Existence of Evolutionarily Stable Strategies Remains Hard to Decide for a Wide Range of Payoff Values

@article{Melissourgos2017ExistenceOE,
  title={Existence of Evolutionarily Stable Strategies Remains Hard to Decide for a Wide Range of Payoff Values},
  author={Themistoklis Melissourgos and Paul G. Spirakis},
  journal={ArXiv},
  year={2017},
  volume={abs/1701.08108}
}
The concept of an evolutionarily stable strategy (ESS), introduced by Smith and Price [4], is a refinement of Nash equilibrium in 2-player symmetric games in order to explain counter-intuitive natural phenomena, whose existence is not guaranteed in every game. The problem of deciding whether a game possesses an ESS has been shown to be \(\varSigma _{2}^{P}\)-complete by Conitzer [1] using the preceding important work by Etessami and Lochbihler [2]. The latter, among other results, proved that… 

Algorithms and complexity of problems arising from strategic settings

TLDR
This thesis deals with an evolutionary setting where it is shown that for a wide range of symmetric bimatrix games, deciding ESS existence is intractable, and presents a general framework for constructing approximation schemes for problems that can be written as an Existential Theory of the Reals formula with variables constrained in a bounded convex set.

Multi-agent systems for computational economics and finance

In this article we survey the main research topics of our group at the University of Essex. Our research interests lie at the intersection of theoretical computer science, artificial intelligence,

References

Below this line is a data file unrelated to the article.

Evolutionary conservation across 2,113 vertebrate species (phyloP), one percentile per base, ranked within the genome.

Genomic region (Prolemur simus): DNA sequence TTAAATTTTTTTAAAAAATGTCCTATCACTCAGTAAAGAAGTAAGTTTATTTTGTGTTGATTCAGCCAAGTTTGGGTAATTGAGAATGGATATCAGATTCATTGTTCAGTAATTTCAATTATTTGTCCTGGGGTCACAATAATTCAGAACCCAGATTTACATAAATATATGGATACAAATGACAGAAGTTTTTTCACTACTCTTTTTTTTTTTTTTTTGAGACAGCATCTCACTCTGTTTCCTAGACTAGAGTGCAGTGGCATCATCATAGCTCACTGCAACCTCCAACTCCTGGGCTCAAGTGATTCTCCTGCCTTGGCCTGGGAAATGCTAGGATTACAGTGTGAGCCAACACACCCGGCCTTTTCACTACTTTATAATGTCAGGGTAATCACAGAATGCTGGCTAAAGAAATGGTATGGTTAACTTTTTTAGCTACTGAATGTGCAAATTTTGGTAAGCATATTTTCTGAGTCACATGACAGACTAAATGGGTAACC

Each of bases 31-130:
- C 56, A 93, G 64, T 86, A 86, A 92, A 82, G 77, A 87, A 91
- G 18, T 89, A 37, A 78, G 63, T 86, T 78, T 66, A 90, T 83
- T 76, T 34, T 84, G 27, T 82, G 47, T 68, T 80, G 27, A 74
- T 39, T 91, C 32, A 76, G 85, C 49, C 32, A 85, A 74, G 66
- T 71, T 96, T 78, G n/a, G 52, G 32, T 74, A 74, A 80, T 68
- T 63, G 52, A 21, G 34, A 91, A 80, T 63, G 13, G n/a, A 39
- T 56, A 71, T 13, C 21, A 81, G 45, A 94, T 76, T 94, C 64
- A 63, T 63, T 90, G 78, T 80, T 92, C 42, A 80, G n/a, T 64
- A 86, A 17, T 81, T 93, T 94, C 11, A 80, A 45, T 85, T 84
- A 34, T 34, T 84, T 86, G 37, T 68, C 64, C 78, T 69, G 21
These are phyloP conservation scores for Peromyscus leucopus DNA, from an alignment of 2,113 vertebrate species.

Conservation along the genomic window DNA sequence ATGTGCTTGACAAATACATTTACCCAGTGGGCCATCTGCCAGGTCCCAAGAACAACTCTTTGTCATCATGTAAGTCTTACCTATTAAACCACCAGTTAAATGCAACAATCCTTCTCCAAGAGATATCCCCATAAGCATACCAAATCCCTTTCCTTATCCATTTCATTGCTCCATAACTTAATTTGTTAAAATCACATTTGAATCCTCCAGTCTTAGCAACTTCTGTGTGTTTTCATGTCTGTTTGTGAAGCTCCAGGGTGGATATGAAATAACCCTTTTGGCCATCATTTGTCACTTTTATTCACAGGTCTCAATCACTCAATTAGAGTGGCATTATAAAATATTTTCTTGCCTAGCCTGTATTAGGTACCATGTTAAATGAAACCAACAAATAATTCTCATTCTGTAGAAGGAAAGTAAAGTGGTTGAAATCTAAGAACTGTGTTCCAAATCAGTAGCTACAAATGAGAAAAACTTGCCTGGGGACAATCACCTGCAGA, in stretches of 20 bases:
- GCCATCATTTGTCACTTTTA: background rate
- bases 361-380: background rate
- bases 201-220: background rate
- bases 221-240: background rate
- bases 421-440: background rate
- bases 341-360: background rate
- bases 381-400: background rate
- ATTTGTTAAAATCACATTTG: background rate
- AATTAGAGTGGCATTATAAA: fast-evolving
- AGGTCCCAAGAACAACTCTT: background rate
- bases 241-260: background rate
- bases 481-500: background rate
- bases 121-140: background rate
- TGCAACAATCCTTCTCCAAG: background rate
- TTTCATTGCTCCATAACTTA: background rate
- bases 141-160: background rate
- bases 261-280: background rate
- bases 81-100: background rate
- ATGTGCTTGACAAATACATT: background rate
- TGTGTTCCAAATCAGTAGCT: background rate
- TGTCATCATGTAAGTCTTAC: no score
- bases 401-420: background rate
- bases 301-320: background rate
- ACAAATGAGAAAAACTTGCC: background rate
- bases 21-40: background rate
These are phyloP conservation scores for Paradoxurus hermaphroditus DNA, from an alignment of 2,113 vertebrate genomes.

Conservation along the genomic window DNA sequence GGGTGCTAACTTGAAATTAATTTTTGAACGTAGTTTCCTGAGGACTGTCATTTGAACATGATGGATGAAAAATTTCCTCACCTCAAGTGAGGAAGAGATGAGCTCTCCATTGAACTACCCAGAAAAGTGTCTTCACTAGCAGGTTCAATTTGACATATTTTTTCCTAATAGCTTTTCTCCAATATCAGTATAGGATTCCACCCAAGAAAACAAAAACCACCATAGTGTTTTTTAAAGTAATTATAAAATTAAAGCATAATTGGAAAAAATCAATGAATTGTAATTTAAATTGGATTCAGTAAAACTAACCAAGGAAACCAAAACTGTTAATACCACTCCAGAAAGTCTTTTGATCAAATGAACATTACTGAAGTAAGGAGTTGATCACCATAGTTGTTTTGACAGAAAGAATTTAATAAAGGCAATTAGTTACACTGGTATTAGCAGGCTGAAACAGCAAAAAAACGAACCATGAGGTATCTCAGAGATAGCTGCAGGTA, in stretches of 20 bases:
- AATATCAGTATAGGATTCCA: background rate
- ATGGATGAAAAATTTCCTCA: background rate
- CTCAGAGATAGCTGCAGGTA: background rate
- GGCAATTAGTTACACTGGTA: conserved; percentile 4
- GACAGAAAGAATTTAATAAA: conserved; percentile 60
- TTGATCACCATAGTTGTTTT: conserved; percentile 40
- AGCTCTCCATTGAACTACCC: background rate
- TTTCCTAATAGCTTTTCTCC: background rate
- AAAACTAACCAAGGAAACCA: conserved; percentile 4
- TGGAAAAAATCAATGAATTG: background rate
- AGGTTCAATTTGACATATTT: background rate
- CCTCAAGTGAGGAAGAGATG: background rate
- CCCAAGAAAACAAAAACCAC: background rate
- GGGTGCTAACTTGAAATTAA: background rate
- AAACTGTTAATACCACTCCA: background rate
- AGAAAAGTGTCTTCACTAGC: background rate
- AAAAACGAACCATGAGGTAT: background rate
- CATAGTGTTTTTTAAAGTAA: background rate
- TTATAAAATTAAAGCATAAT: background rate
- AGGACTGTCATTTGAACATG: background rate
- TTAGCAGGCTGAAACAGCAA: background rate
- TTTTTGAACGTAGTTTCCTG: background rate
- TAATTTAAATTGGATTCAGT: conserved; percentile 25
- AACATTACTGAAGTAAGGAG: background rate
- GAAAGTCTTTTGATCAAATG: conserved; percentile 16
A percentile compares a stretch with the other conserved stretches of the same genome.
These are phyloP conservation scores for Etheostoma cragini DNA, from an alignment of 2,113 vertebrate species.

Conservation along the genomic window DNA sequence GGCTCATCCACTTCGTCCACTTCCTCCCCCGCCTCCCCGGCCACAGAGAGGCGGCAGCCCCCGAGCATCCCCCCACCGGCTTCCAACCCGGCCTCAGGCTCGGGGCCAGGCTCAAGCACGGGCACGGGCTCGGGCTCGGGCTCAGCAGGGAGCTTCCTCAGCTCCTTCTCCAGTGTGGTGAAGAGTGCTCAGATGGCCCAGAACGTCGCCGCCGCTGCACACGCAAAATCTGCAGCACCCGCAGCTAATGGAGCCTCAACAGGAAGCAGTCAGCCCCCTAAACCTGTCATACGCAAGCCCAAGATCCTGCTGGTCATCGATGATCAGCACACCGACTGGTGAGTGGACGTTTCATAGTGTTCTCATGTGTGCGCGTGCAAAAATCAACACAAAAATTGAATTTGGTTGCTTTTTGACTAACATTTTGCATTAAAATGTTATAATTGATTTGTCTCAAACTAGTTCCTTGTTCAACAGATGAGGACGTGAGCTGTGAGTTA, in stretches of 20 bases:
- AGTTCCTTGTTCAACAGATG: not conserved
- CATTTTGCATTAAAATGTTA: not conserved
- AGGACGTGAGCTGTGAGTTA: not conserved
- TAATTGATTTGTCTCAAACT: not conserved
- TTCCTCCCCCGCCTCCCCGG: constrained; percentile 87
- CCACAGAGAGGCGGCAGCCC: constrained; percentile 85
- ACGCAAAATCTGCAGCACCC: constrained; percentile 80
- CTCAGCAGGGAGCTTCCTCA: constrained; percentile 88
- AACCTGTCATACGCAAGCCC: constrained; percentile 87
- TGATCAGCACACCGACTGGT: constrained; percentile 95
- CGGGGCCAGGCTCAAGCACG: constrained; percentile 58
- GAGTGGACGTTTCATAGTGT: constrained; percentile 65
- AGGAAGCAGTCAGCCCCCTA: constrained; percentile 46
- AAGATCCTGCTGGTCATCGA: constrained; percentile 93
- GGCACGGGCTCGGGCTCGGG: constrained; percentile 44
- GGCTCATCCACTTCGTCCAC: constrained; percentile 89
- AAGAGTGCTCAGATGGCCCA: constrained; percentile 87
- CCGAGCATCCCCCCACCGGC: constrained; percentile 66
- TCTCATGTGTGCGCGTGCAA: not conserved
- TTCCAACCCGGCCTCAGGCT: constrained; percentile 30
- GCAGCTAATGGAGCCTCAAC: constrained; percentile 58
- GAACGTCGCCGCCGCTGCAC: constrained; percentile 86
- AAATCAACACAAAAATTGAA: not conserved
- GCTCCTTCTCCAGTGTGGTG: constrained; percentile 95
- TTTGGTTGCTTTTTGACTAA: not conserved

SHOWING 1-10 OF 13 REFERENCES

The computational complexity of evolutionarily stable strategies

TLDR
It is shown that determining the existence of an ESS is both hard and hard and coNP-hard, and that the problem is contained in $$\Sigma_{2}^{\rm p}$$ , the second level of the polynomial time hierarchy.

Evolutionarily Stable Strategies of Random Games, and the Vertices of Random Polygons

An evolutionarily stable strategy (ESS) is an equilibrium strategy that is immune to invasions by rare alternative ("mutant") strategies. Unlike Nash equilibria, ESS do not always exist in finite

Evolutionarily stable strategies for a finite population and a variable contest size.

  • M. Schaffer
  • Economics, Mathematics
    Journal of theoretical biology
  • 1988

The Exact Computational Complexity of Evolutionarily Stable Strategies

TLDR
This paper proves that deciding the existence of an evolutionarily stable strategy is $\Sigma_2^P$ -complete, which means that the solution to the Nash equilibrium problem is known.

Evolution and the Theory of Games

TLDR
It is beginning to become clear that a range of problems in evolution theory can most appropriately be attacked by a modification of the theory of games, a branch of mathematics first formulated by Von Neumann and Morgenstern in 1944 for the analysis of human conflicts.

The theory of games and the evolution of animal conflicts.

  • J. M. Smith
  • Psychology
    Journal of theoretical biology
  • 1974

A Note on the computational hardness of evolutionary stable strategies

  • N. Nisan
  • Mathematics
    Electron. Colloquium Comput. Complex.
  • 2006
We present a very simple reduction that when given a graph G and an integer k produces a game that has an evolutionary stable strategy if and only if the maximum clique size of G is not exactly k.

Non-cooperative games

TLDR
Non-cooperative game models are described and game theoretic solution concepts are discussed, as well as refinements and relaxations of rationalizability and correlated equilibria.

Maxima for Graphs and a New Proof of a Theorem of Turán

Maximum of a square-free quadratic form on a simplex. The following question was suggested by a problem of J. E. MacDonald Jr. (1): Given a graph G with vertices 1, 2, . . . , n. Let S be the simplex

The complexity of facets (and some facets of complexity)

Many important combinatorial optimization problems, including the traveling salesman problem (TSP), the clique problem and many others, call for the optimization of a linear functional over some